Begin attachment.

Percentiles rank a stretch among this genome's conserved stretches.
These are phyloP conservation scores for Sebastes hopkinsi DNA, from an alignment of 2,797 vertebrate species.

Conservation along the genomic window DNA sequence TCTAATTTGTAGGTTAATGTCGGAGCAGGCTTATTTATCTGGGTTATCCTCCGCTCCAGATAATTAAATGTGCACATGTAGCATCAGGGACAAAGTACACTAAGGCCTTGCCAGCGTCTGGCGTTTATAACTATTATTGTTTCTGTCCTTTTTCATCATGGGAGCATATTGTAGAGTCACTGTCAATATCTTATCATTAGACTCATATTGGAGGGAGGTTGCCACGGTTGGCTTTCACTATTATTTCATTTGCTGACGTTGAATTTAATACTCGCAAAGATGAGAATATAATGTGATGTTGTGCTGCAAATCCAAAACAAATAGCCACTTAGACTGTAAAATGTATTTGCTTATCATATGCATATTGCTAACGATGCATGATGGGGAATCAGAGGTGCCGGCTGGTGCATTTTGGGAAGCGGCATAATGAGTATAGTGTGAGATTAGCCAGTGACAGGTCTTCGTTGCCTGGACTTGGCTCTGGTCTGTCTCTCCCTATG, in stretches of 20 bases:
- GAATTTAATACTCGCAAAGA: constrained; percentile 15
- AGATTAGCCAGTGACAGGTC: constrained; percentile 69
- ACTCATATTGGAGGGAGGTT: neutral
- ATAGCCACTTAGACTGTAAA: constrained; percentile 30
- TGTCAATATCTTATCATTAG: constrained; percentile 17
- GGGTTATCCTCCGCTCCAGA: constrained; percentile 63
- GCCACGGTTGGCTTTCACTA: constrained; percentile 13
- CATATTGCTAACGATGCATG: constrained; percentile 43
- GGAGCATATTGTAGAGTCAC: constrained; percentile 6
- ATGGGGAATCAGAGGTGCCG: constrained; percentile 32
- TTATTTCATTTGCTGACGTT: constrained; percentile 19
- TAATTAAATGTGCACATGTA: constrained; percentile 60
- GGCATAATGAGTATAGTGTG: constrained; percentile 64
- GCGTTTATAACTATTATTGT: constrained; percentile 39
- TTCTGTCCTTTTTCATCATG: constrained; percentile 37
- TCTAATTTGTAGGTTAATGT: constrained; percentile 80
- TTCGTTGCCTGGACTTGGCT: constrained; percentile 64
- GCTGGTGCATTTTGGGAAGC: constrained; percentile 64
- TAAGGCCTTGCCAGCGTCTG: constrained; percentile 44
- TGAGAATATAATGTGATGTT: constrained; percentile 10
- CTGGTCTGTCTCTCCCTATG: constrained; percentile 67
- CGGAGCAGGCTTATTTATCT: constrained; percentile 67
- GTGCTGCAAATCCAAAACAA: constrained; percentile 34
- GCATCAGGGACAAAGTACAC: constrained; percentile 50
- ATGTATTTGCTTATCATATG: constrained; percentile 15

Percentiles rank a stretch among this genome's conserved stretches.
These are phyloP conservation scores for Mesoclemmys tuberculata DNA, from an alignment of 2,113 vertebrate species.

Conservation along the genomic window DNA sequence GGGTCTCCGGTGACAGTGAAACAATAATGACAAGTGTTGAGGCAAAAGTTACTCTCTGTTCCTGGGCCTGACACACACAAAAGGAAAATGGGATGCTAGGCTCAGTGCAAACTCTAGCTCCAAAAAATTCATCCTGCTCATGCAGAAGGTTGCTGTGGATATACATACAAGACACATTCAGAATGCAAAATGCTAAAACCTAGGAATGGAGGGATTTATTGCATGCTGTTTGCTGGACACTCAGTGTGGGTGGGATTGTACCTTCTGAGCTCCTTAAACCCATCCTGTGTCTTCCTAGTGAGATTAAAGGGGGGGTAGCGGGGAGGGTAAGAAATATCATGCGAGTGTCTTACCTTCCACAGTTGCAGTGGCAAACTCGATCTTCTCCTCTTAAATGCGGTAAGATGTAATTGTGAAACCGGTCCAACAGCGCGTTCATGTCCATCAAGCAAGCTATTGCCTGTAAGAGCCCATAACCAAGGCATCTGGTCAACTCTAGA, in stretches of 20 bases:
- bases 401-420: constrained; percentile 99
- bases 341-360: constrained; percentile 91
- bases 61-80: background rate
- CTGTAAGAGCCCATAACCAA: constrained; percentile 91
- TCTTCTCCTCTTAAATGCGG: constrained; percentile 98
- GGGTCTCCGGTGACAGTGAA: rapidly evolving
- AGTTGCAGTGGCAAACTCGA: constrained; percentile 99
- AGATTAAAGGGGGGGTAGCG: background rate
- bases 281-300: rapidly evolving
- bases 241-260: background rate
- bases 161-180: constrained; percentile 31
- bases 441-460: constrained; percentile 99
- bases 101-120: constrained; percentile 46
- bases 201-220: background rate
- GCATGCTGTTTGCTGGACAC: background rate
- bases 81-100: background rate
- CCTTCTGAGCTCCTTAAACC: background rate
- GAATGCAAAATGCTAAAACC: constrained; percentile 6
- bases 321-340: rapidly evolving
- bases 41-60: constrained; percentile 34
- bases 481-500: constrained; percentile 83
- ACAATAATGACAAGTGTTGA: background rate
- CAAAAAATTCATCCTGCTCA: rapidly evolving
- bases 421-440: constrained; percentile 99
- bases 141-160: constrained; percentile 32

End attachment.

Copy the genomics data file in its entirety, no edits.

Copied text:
Percentiles rank a stretch among this genome's conserved stretches.
These are phyloP conservation scores for Sebastes hopkinsi DNA, from an alignment of 2,797 vertebrate species.

Conservation along the genomic window DNA sequence TCTAATTTGTAGGTTAATGTCGGAGCAGGCTTATTTATCTGGGTTATCCTCCGCTCCAGATAATTAAATGTGCACATGTAGCATCAGGGACAAAGTACACTAAGGCCTTGCCAGCGTCTGGCGTTTATAACTATTATTGTTTCTGTCCTTTTTCATCATGGGAGCATATTGTAGAGTCACTGTCAATATCTTATCATTAGACTCATATTGGAGGGAGGTTGCCACGGTTGGCTTTCACTATTATTTCATTTGCTGACGTTGAATTTAATACTCGCAAAGATGAGAATATAATGTGATGTTGTGCTGCAAATCCAAAACAAATAGCCACTTAGACTGTAAAATGTATTTGCTTATCATATGCATATTGCTAACGATGCATGATGGGGAATCAGAGGTGCCGGCTGGTGCATTTTGGGAAGCGGCATAATGAGTATAGTGTGAGATTAGCCAGTGACAGGTCTTCGTTGCCTGGACTTGGCTCTGGTCTGTCTCTCCCTATG, in stretches of 20 bases:
- GAATTTAATACTCGCAAAGA: constrained; percentile 15
- AGATTAGCCAGTGACAGGTC: constrained; percentile 69
- ACTCATATTGGAGGGAGGTT: neutral
- ATAGCCACTTAGACTGTAAA: constrained; percentile 30
- TGTCAATATCTTATCATTAG: constrained; percentile 17
- GGGTTATCCTCCGCTCCAGA: constrained; percentile 63
- GCCACGGTTGGCTTTCACTA: constrained; percentile 13
- CATATTGCTAACGATGCATG: constrained; percentile 43
- GGAGCATATTGTAGAGTCAC: constrained; percentile 6
- ATGGGGAATCAGAGGTGCCG: constrained; percentile 32
- TTATTTCATTTGCTGACGTT: constrained; percentile 19
- TAATTAAATGTGCACATGTA: constrained; percentile 60
- GGCATAATGAGTATAGTGTG: constrained; percentile 64
- GCGTTTATAACTATTATTGT: constrained; percentile 39
- TTCTGTCCTTTTTCATCATG: constrained; percentile 37
- TCTAATTTGTAGGTTAATGT: constrained; percentile 80
- TTCGTTGCCTGGACTTGGCT: constrained; percentile 64
- GCTGGTGCATTTTGGGAAGC: constrained; percentile 64
- TAAGGCCTTGCCAGCGTCTG: constrained; percentile 44
- TGAGAATATAATGTGATGTT: constrained; percentile 10
- CTGGTCTGTCTCTCCCTATG: constrained; percentile 67
- CGGAGCAGGCTTATTTATCT: constrained; percentile 67
- GTGCTGCAAATCCAAAACAA: constrained; percentile 34
- GCATCAGGGACAAAGTACAC: constrained; percentile 50
- ATGTATTTGCTTATCATATG: constrained; percentile 15

Percentiles rank a stretch among this genome's conserved stretches.
These are phyloP conservation scores for Mesoclemmys tuberculata DNA, from an alignment of 2,113 vertebrate species.

Conservation along the genomic window DNA sequence GGGTCTCCGGTGACAGTGAAACAATAATGACAAGTGTTGAGGCAAAAGTTACTCTCTGTTCCTGGGCCTGACACACACAAAAGGAAAATGGGATGCTAGGCTCAGTGCAAACTCTAGCTCCAAAAAATTCATCCTGCTCATGCAGAAGGTTGCTGTGGATATACATACAAGACACATTCAGAATGCAAAATGCTAAAACCTAGGAATGGAGGGATTTATTGCATGCTGTTTGCTGGACACTCAGTGTGGGTGGGATTGTACCTTCTGAGCTCCTTAAACCCATCCTGTGTCTTCCTAGTGAGATTAAAGGGGGGGTAGCGGGGAGGGTAAGAAATATCATGCGAGTGTCTTACCTTCCACAGTTGCAGTGGCAAACTCGATCTTCTCCTCTTAAATGCGGTAAGATGTAATTGTGAAACCGGTCCAACAGCGCGTTCATGTCCATCAAGCAAGCTATTGCCTGTAAGAGCCCATAACCAAGGCATCTGGTCAACTCTAGA, in stretches of 20 bases:
- bases 401-420: constrained; percentile 99
- bases 341-360: constrained; percentile 91
- bases 61-80: background rate
- CTGTAAGAGCCCATAACCAA: constrained; percentile 91
- TCTTCTCCTCTTAAATGCGG: constrained; percentile 98
- GGGTCTCCGGTGACAGTGAA: rapidly evolving
- AGTTGCAGTGGCAAACTCGA: constrained; percentile 99
- AGATTAAAGGGGGGGTAGCG: background rate
- bases 281-300: rapidly evolving
- bases 241-260: background rate
- bases 161-180: constrained; percentile 31
- bases 441-460: constrained; percentile 99
- bases 101-120: constrained; percentile 46
- bases 201-220: background rate
- GCATGCTGTTTGCTGGACAC: background rate
- bases 81-100: background rate
- CCTTCTGAGCTCCTTAAACC: background rate
- GAATGCAAAATGCTAAAACC: constrained; percentile 6
- bases 321-340: rapidly evolving
- bases 41-60: constrained; percentile 34
- bases 481-500: constrained; percentile 83
- ACAATAATGACAAGTGTTGA: background rate
- CAAAAAATTCATCCTGCTCA: rapidly evolving
- bases 421-440: constrained; percentile 99
- bases 141-160: constrained; percentile 32